How to answer Empathy questions
Empathy is definitely a common buzz word you think of often in terms of interviews. It’s a word people throw about in their personal statement or use when describing what makes a good doctor, but how is it defined? This post will guide you through how to answer empathy questions.
Empathy is defined as ‘the ability to understand and share the feelings of another’ – so in other words it is all about putting yourself in somebody else’s shoes and trying to relate to things from another’s perspective. It is often confused with the term sympathy which is ‘feeling sorry for someone else’s misfortune’. It is important that you are able to distinguish these two words in your mind, as they often feature in interviews.
The difference between the two is a relatively common interview question and could certainly come up as a one on one station in an MMI. So, I’ve worked through a potential answer below to demonstrate how you might go about approaching this question.
How To Answer Empathy Questions: Worked Example
‘What is the difference between empathy and sympathy and do you think they’re important qualities for a doctor to have?’
1. Firstly, make sure you identify the difference between sympathy and empathy.
For example, you could say, ‘It’s easy to get these two terms mixed up but for me, empathy is about listening to somebody’s point of view, and understanding how words or actions impact other people, whereas sympathy is the act of feeling those impacts. I think both are important qualities for a doctor to inform their communication with their patients.’
2. You could then mention any relevant work experience which enabled you to demonstrate empathy.
For example, ‘In my work experience I was often impressed by the doctors who showed a real understanding of what their patient had to say, allowing them to speak their mind about what they felt was wrong instead of interrupting or rushing them.’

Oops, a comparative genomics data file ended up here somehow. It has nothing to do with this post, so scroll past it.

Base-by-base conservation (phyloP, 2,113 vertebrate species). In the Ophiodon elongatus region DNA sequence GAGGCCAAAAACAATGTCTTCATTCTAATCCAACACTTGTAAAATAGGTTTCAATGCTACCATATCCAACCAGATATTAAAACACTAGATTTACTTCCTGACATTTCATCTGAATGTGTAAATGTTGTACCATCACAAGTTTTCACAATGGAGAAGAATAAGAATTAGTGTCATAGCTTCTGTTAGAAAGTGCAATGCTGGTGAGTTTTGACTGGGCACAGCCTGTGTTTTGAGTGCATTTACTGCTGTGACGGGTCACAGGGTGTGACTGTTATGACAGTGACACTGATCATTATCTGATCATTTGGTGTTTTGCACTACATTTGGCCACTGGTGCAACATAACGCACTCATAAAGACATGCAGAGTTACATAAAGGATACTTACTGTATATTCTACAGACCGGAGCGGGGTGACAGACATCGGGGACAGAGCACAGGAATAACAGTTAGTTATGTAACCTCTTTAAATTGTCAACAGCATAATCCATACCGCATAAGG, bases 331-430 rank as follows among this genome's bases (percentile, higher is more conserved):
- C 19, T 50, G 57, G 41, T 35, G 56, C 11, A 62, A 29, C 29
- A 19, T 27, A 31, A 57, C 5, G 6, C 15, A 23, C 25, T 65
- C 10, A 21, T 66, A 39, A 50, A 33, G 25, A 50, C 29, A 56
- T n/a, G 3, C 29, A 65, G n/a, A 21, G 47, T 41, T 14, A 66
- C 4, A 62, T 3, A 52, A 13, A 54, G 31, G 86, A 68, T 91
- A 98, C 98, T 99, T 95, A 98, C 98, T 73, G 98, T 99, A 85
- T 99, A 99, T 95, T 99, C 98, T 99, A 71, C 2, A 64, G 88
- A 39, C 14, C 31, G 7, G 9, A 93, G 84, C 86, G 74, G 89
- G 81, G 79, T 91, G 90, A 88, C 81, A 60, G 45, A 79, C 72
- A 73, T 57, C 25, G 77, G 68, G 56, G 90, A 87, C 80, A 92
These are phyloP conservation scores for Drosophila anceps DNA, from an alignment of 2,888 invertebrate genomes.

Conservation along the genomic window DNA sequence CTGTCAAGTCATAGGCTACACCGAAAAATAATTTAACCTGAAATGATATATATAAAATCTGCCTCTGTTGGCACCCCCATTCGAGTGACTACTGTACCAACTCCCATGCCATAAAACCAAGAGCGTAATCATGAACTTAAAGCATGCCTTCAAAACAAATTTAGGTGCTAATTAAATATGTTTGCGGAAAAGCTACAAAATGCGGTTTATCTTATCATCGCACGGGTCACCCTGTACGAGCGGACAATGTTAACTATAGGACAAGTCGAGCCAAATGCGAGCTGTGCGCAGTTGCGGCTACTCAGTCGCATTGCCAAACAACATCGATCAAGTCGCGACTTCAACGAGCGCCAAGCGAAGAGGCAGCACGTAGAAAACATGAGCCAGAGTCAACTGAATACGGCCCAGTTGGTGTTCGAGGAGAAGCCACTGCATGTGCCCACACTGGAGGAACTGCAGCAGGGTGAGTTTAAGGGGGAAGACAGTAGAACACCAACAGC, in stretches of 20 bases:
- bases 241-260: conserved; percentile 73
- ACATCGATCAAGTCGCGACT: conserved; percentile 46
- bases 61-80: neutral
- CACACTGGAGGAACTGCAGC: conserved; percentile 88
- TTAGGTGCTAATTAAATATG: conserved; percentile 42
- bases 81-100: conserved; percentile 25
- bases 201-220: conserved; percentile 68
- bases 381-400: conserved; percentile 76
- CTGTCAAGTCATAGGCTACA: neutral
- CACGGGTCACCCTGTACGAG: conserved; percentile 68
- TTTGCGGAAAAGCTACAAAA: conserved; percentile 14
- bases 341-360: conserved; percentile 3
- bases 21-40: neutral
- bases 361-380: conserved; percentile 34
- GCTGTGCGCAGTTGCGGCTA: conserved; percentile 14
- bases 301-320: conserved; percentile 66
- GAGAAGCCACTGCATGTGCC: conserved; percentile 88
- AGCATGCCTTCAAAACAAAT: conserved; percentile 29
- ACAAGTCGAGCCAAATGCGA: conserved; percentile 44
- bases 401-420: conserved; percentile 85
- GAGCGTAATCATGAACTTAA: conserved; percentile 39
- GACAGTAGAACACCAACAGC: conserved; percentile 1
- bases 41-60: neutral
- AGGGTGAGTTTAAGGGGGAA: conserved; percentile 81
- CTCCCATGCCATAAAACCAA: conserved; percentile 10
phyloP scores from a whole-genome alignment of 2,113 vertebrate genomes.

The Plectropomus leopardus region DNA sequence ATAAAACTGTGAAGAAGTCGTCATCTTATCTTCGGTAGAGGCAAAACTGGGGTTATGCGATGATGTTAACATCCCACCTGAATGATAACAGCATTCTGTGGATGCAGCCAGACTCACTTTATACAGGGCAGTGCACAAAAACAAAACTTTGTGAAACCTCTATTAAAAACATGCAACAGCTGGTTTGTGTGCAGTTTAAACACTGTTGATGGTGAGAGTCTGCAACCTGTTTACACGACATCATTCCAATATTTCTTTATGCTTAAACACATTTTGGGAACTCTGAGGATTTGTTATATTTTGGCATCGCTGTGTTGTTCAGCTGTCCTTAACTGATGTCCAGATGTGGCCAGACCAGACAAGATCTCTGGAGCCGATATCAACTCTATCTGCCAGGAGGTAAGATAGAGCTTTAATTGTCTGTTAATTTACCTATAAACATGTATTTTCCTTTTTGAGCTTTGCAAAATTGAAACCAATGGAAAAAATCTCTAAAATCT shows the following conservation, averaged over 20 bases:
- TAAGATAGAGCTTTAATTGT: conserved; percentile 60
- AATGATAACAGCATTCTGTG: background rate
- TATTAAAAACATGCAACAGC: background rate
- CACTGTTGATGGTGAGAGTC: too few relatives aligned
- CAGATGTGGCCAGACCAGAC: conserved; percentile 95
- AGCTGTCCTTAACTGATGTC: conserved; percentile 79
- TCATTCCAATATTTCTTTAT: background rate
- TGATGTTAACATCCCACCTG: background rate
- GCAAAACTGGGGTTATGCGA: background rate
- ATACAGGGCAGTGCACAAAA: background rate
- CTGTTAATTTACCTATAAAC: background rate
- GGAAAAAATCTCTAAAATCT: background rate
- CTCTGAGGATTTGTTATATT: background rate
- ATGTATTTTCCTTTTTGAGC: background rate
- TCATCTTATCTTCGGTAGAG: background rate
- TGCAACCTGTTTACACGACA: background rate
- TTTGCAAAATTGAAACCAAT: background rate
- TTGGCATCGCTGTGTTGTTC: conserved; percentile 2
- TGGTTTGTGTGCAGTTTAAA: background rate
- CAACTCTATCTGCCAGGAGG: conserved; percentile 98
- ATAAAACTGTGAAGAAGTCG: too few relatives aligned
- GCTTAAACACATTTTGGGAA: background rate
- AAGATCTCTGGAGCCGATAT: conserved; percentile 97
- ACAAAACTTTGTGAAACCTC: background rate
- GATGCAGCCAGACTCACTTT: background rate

3. Then make sure you reflect on your work experience and what it taught you about empathy.
For example, ‘I felt this made the patient more open, building trust between the patient and doctor. In my opinion displaying empathy like this is key to a holistic approach to patient care. It was clear to me from what I saw that most patients just wanted to be listened to and to have someone try and understand where they were coming from as opposed to just feeling sorry for them. However, expressing sympathy can also help show compassion for patients and aids in helping them feel listened to. For example, doctors could show sympathy in explaining a painful injection to patients, explaining that they will try to make the injection as painless and quick as possible. Overall I think they are both important qualities for a doctor to have to build trust with their patients.’
That is just one way to approach this question but I hope it shows you that it is about more than just giving dictionary definitions of these terms and that they are more than just good words to throw about.
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- Make sure you can separate and understand these terms for yourself – and define them at the beginning of your answer.
- As with any interview question, you improve your answer if you can back it up with personal experience, so draw on your work experience where possible.